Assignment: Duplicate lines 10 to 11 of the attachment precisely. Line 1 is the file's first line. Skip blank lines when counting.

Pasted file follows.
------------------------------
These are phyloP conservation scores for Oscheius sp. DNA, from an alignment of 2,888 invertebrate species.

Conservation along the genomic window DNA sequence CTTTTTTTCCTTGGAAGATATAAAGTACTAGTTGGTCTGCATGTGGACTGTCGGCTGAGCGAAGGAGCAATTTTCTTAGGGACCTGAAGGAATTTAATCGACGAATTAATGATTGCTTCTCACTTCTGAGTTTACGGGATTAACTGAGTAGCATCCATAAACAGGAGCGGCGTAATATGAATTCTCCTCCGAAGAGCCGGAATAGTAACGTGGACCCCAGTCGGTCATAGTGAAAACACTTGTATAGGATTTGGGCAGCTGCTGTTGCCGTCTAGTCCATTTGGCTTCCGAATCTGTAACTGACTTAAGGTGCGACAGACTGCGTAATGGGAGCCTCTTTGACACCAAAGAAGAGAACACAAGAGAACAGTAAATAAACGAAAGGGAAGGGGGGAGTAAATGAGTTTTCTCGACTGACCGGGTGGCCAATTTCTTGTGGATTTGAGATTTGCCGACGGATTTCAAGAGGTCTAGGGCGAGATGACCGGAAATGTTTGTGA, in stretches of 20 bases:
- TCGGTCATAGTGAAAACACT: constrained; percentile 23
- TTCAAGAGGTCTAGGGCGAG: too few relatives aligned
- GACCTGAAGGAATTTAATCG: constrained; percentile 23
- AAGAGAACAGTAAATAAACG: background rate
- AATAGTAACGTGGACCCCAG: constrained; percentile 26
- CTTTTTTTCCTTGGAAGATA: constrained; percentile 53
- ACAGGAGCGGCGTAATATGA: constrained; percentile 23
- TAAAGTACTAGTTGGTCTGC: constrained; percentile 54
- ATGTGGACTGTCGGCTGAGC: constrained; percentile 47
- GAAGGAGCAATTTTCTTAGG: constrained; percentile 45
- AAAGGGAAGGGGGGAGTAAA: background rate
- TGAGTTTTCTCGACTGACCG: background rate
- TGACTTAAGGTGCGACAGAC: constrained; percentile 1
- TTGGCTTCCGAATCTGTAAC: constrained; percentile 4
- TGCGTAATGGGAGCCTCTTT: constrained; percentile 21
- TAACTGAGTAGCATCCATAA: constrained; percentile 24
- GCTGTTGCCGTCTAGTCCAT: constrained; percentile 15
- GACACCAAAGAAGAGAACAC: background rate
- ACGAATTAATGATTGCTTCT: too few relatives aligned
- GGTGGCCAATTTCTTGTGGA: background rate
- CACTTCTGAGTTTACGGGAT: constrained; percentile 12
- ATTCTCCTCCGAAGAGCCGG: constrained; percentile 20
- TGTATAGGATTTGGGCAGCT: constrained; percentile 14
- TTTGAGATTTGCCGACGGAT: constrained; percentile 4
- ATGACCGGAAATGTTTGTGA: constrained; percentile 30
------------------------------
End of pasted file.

- TAAAGTACTAGTTGGTCTGC: constrained; percentile 54
- ATGTGGACTGTCGGCTGAGC: constrained; percentile 47